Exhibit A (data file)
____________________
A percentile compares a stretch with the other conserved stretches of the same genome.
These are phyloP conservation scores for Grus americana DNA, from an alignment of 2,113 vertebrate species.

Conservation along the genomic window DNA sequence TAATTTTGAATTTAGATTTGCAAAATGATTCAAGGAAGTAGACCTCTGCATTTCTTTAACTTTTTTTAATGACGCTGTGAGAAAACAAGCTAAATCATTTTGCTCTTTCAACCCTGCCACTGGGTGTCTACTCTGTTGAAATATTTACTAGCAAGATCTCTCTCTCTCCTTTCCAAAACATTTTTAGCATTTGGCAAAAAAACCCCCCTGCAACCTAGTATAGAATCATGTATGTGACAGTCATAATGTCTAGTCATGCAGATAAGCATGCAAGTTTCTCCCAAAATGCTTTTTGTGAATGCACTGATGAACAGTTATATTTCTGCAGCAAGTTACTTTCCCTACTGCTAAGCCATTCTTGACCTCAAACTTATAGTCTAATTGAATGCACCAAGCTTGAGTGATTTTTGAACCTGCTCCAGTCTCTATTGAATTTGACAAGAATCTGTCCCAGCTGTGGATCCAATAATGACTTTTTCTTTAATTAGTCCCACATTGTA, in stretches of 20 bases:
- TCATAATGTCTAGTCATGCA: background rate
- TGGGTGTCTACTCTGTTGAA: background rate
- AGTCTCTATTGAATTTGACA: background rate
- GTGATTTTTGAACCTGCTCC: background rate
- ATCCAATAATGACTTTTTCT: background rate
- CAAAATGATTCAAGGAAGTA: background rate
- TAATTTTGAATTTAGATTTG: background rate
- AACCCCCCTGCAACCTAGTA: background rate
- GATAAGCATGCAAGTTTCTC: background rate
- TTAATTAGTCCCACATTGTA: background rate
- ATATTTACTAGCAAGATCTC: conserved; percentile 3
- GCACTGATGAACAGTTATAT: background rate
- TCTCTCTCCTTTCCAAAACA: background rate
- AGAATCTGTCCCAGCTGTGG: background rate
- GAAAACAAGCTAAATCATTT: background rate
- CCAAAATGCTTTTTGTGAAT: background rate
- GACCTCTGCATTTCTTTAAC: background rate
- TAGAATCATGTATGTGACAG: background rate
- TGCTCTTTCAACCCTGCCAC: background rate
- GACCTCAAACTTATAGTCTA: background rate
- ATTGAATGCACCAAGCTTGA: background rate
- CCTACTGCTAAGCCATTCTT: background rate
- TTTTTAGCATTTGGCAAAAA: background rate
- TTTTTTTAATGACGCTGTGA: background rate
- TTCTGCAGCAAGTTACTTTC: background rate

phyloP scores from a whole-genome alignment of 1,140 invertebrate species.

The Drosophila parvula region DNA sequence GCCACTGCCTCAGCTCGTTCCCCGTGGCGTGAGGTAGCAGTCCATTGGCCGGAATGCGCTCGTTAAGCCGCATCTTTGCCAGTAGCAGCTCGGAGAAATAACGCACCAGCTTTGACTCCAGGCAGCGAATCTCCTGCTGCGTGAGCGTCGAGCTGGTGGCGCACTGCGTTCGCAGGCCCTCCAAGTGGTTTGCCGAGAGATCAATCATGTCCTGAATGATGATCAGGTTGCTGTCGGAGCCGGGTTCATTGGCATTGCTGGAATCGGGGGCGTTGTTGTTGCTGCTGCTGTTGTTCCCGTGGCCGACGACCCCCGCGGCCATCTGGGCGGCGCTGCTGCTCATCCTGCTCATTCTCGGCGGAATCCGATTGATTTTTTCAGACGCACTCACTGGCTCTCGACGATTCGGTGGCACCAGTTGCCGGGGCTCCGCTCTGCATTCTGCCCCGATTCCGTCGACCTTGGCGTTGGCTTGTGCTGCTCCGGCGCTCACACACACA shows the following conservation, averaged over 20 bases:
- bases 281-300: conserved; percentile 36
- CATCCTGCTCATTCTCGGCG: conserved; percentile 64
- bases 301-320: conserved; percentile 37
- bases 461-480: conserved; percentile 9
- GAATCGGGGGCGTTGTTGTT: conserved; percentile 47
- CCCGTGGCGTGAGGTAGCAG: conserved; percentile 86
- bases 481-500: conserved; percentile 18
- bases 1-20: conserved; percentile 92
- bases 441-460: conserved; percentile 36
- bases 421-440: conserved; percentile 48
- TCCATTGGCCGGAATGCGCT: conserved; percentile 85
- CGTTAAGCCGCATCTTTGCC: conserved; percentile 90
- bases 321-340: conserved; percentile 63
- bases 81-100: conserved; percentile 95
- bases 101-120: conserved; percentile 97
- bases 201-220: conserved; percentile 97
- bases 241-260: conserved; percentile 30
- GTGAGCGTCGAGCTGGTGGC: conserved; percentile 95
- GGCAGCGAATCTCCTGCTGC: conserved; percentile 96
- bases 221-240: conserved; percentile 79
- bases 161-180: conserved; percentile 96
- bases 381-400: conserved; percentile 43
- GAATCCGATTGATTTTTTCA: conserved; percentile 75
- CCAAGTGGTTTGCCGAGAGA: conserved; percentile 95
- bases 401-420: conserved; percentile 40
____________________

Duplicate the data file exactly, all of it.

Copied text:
A percentile compares a stretch with the other conserved stretches of the same genome.
These are phyloP conservation scores for Grus americana DNA, from an alignment of 2,113 vertebrate species.

Conservation along the genomic window DNA sequence TAATTTTGAATTTAGATTTGCAAAATGATTCAAGGAAGTAGACCTCTGCATTTCTTTAACTTTTTTTAATGACGCTGTGAGAAAACAAGCTAAATCATTTTGCTCTTTCAACCCTGCCACTGGGTGTCTACTCTGTTGAAATATTTACTAGCAAGATCTCTCTCTCTCCTTTCCAAAACATTTTTAGCATTTGGCAAAAAAACCCCCCTGCAACCTAGTATAGAATCATGTATGTGACAGTCATAATGTCTAGTCATGCAGATAAGCATGCAAGTTTCTCCCAAAATGCTTTTTGTGAATGCACTGATGAACAGTTATATTTCTGCAGCAAGTTACTTTCCCTACTGCTAAGCCATTCTTGACCTCAAACTTATAGTCTAATTGAATGCACCAAGCTTGAGTGATTTTTGAACCTGCTCCAGTCTCTATTGAATTTGACAAGAATCTGTCCCAGCTGTGGATCCAATAATGACTTTTTCTTTAATTAGTCCCACATTGTA, in stretches of 20 bases:
- TCATAATGTCTAGTCATGCA: background rate
- TGGGTGTCTACTCTGTTGAA: background rate
- AGTCTCTATTGAATTTGACA: background rate
- GTGATTTTTGAACCTGCTCC: background rate
- ATCCAATAATGACTTTTTCT: background rate
- CAAAATGATTCAAGGAAGTA: background rate
- TAATTTTGAATTTAGATTTG: background rate
- AACCCCCCTGCAACCTAGTA: background rate
- GATAAGCATGCAAGTTTCTC: background rate
- TTAATTAGTCCCACATTGTA: background rate
- ATATTTACTAGCAAGATCTC: conserved; percentile 3
- GCACTGATGAACAGTTATAT: background rate
- TCTCTCTCCTTTCCAAAACA: background rate
- AGAATCTGTCCCAGCTGTGG: background rate
- GAAAACAAGCTAAATCATTT: background rate
- CCAAAATGCTTTTTGTGAAT: background rate
- GACCTCTGCATTTCTTTAAC: background rate
- TAGAATCATGTATGTGACAG: background rate
- TGCTCTTTCAACCCTGCCAC: background rate
- GACCTCAAACTTATAGTCTA: background rate
- ATTGAATGCACCAAGCTTGA: background rate
- CCTACTGCTAAGCCATTCTT: background rate
- TTTTTAGCATTTGGCAAAAA: background rate
- TTTTTTTAATGACGCTGTGA: background rate
- TTCTGCAGCAAGTTACTTTC: background rate

phyloP scores from a whole-genome alignment of 1,140 invertebrate species.

The Drosophila parvula region DNA sequence GCCACTGCCTCAGCTCGTTCCCCGTGGCGTGAGGTAGCAGTCCATTGGCCGGAATGCGCTCGTTAAGCCGCATCTTTGCCAGTAGCAGCTCGGAGAAATAACGCACCAGCTTTGACTCCAGGCAGCGAATCTCCTGCTGCGTGAGCGTCGAGCTGGTGGCGCACTGCGTTCGCAGGCCCTCCAAGTGGTTTGCCGAGAGATCAATCATGTCCTGAATGATGATCAGGTTGCTGTCGGAGCCGGGTTCATTGGCATTGCTGGAATCGGGGGCGTTGTTGTTGCTGCTGCTGTTGTTCCCGTGGCCGACGACCCCCGCGGCCATCTGGGCGGCGCTGCTGCTCATCCTGCTCATTCTCGGCGGAATCCGATTGATTTTTTCAGACGCACTCACTGGCTCTCGACGATTCGGTGGCACCAGTTGCCGGGGCTCCGCTCTGCATTCTGCCCCGATTCCGTCGACCTTGGCGTTGGCTTGTGCTGCTCCGGCGCTCACACACACA shows the following conservation, averaged over 20 bases:
- bases 281-300: conserved; percentile 36
- CATCCTGCTCATTCTCGGCG: conserved; percentile 64
- bases 301-320: conserved; percentile 37
- bases 461-480: conserved; percentile 9
- GAATCGGGGGCGTTGTTGTT: conserved; percentile 47
- CCCGTGGCGTGAGGTAGCAG: conserved; percentile 86
- bases 481-500: conserved; percentile 18
- bases 1-20: conserved; percentile 92
- bases 441-460: conserved; percentile 36
- bases 421-440: conserved; percentile 48
- TCCATTGGCCGGAATGCGCT: conserved; percentile 85
- CGTTAAGCCGCATCTTTGCC: conserved; percentile 90
- bases 321-340: conserved; percentile 63
- bases 81-100: conserved; percentile 95
- bases 101-120: conserved; percentile 97
- bases 201-220: conserved; percentile 97
- bases 241-260: conserved; percentile 30
- GTGAGCGTCGAGCTGGTGGC: conserved; percentile 95
- GGCAGCGAATCTCCTGCTGC: conserved; percentile 96
- bases 221-240: conserved; percentile 79
- bases 161-180: conserved; percentile 96
- bases 381-400: conserved; percentile 43
- GAATCCGATTGATTTTTTCA: conserved; percentile 75
- CCAAGTGGTTTGCCGAGAGA: conserved; percentile 95
- bases 401-420: conserved; percentile 40